Related: Text Request SMS Chat User Guide

This gives you an open line of communication to follow up with clients later. Your clients are also going to appreciate SMS Chat, too, because they won’t have to wait on your site for a live person. They can text their question and move on with their busy day.

 

Build your lists with keywords.

Clients need to opt in to specific types of communications from you so you can stay compliant. Just like someone who calls you should not be added to a telemarketing list, someone who texts you a question should not be added to a marketing list.

But text subscribers are powerful for engagement. So what can you do to compliantly build your subscriber list?

Related: How to Build a Powerful SMS Subscriber List

Give them a reason and a prompt to opt in to those communications. Keywords are perfect for this.

A keyword is a word clients text to your number to opt in to communications specifically about that keyword. So you might prompt clients with:

“Text UPDATES to [123-456-7890] for updates on your account and from [Our Company].”

You can have different prompts for different communications, or use something like the example above for a more general list. You can have as many keywords on one phone number as you want, and each keyword creates its own unique list of subscribers.

Every time you create a keyword and someone opts in, they will be told how to opt out of (a) texts only related to that keyword, and (b) all texts from your number. This keeps you from having to worry about compliance.

3. Ask clients if they’d like you to text them.

You talk to clients over the phone and through email, and they need help with:

  • Setting up accounts
  • Understanding how things work
  • Making payments
  • And more

Whatever the situation, they need you to share some sort of information with them. And when they do, your response should be:

“Would you like me to text that to you?”

Some will say “no,” but many will say “yeah, that’d be great.” Then you can confirm their number and text them the link to your help doc, their account balance, a link to pay online, contact info for someone else they need to talk to, whatever it is.

Clients give you consent to text them in this situation. But if it’s through email, you automatically have a record of the exchange, and it probably lives in your customer relationship manager (CRM) or other client software.

Your phone calls should be recorded, but if they are not, you will need to either note in your client records that they gave you permission to text them, or have the client text you first, which gives you a record of consent.

Once you decide on the process that fits your business, asking clients if they want you to text them becomes natural and effective.

4. Create templates for compliance and convenience.

There are certain things people like you in your industry need to say, and certain things you need to avoid. Creating pre-approved text message templates for common situations ensures that you take advantage of what texting can do for you (save time and increase revenue) without worrying about any employees going rogue.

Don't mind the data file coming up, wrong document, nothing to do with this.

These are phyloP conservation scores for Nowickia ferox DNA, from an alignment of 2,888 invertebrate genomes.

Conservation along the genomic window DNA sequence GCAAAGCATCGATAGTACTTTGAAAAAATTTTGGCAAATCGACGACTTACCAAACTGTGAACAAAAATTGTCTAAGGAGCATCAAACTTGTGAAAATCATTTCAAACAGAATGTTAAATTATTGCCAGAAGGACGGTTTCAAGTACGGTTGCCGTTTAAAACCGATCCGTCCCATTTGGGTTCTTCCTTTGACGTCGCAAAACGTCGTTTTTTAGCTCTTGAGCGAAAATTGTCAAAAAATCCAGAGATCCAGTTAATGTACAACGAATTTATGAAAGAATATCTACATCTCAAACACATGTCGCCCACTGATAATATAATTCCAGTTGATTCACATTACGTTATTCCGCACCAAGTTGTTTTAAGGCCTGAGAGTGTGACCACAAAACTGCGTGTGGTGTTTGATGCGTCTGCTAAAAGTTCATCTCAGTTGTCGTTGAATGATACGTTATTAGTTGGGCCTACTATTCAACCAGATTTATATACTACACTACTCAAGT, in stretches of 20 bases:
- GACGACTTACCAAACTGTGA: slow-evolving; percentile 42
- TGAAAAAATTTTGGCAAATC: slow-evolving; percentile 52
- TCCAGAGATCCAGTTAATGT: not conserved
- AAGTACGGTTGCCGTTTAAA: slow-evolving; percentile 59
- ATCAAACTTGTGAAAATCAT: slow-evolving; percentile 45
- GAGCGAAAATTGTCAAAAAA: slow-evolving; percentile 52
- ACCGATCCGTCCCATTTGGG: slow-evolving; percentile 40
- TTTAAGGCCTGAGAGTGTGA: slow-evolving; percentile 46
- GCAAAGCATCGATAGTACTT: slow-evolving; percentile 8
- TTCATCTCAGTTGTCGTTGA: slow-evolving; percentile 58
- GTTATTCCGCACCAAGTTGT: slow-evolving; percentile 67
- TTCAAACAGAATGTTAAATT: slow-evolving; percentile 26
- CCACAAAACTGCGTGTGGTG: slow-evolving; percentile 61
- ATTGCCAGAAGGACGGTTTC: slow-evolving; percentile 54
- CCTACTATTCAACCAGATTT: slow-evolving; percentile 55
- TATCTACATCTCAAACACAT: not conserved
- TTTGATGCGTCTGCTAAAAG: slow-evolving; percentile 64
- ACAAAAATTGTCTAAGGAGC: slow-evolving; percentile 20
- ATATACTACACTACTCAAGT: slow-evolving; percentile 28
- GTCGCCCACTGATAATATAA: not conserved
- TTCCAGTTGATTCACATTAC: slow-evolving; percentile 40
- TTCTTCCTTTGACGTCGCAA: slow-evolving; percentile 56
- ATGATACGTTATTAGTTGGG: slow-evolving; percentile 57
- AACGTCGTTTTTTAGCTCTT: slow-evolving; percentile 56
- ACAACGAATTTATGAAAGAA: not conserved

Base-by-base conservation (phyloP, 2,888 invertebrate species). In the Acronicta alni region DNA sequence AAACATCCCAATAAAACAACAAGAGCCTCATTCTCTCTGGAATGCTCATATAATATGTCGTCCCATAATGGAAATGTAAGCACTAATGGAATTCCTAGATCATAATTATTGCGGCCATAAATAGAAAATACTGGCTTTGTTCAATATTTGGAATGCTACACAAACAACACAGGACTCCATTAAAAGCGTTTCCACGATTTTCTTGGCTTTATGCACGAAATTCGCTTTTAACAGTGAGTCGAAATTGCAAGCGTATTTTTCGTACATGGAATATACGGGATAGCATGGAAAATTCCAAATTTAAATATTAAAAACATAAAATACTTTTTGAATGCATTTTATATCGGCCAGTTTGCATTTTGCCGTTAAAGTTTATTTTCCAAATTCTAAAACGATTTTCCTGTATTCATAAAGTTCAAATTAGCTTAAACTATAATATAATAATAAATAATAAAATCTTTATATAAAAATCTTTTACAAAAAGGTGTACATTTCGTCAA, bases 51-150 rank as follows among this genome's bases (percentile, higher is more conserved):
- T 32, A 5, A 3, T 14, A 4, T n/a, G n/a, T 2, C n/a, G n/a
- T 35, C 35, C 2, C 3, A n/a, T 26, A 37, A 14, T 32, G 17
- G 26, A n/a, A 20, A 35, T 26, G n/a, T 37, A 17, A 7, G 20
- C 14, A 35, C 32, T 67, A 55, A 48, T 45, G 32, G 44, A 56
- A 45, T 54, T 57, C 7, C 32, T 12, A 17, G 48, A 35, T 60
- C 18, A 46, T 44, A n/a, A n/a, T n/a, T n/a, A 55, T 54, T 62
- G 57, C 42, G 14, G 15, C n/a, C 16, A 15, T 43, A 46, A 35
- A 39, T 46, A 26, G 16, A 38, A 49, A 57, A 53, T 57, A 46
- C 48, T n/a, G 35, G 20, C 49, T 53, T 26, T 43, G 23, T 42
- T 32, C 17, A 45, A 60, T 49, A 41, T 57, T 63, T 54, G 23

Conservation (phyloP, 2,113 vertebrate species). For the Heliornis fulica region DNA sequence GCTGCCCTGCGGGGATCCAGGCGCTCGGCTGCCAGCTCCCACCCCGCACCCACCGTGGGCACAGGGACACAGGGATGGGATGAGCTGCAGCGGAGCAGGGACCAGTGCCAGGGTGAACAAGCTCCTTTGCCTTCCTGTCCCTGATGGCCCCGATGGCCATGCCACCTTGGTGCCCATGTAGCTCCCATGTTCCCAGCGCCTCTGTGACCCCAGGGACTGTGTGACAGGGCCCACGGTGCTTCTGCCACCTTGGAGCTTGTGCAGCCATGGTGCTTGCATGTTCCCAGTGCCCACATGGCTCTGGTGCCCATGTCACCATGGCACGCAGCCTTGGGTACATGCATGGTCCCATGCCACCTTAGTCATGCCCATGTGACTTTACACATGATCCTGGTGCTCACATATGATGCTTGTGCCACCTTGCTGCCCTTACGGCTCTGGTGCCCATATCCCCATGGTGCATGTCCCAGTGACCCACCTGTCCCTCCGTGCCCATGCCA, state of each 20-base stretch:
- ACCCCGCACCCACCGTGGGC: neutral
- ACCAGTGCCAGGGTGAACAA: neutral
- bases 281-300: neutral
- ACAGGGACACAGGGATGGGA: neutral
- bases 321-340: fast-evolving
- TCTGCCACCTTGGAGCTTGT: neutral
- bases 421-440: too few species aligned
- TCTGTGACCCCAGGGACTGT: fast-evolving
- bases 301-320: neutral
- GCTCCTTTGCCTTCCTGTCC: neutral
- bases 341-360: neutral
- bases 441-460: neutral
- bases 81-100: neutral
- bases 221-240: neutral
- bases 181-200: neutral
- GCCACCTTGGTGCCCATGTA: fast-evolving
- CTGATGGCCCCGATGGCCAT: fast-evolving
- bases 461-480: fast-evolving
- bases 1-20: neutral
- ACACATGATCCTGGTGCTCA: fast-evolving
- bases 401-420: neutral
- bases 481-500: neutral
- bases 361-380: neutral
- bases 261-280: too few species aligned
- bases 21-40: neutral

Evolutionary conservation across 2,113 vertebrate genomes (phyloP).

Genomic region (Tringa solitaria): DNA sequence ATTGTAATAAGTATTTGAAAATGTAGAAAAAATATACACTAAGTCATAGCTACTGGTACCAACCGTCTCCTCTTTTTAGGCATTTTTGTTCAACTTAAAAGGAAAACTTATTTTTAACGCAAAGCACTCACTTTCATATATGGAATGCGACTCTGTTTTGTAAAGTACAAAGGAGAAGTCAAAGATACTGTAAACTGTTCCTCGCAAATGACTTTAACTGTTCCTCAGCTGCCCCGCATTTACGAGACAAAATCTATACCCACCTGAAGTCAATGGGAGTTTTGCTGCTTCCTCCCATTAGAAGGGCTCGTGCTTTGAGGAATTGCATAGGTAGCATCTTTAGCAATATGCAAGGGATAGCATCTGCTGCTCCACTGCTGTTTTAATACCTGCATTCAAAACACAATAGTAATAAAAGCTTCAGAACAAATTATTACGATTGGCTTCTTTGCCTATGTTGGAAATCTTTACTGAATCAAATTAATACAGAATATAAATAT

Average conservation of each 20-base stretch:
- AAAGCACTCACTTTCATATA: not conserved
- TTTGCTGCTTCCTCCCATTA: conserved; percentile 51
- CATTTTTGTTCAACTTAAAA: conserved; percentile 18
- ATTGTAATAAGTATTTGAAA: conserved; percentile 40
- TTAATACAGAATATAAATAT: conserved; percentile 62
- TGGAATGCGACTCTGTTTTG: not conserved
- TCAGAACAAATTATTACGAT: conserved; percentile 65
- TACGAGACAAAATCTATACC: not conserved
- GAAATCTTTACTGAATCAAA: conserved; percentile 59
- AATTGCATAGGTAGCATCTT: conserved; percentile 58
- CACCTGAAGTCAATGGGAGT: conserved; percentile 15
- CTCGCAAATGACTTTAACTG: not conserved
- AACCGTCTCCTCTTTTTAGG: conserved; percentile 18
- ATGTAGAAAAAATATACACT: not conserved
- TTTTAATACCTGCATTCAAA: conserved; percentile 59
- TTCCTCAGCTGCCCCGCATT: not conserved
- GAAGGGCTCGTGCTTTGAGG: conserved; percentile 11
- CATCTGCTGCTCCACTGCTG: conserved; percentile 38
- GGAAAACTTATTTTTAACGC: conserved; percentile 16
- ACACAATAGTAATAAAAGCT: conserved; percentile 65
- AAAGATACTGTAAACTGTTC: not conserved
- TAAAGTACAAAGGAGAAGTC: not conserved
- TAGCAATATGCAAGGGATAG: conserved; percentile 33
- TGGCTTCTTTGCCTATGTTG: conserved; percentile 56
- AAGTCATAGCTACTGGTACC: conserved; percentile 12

You’ll eventually want a text message template for any situation your team will encounter, but start with just the five most common.

What are the most frequently asked questions, or the most common communications you send? Create those templates, but keep length in mind.

Technically, one SMS text message can contain up to 160 characters. This doesn’t matter to clients, just to you for billing and usage purposes. What does matter to clients (and to you) is that messages are short and clear enough to hold their attention.

Related: How to Write Professional Text Messages Your Customers Want to Read

In Text Request, for example, you can create text templates for all reps to use. Create as many as you want, and reps will select the one they need when composing or replying to a message.

This keeps everything above board until you’re ready for reps to speak for themselves. Even then, templates will save you time and keep communications consistent.

5. Share payment reminders.

The #1 reason people miss a payment is they forget. The solution is to grab clients’ attention, and that’s what text messaging does best.

Assuming clients have opted in to receive texts from you, send them a text the day their bill is available to pay on your platform (e.g. their monthly statement). The message might read:

“[First Name], your new account statement is now available! View it and pay online at [ourwebsite.com/portal]”

According to our reports, about half the people who get that message will pay then. For those who don’t, send a payment reminder before the bill is due. That might be the day of, the day before, or two weeks ahead of time.

Typically the bigger the payment, the more room you want to give, but experiment and choose what works best for you. That reminder might read:

“Hi [First Name], here’s a friendly reminder that your payment of [$$] for [Service/Loan] is due on [Date]. You can pay online at [ourwebsite.com/portal] Thanks! - [Company Name]”

There are three basic ways to send these reminders.

1. Reps manually text each of their clients on specific days when you want to prompt payments. This is safest for compliance, but also the most time consuming (though our Peer to Peer Texting helps a lot).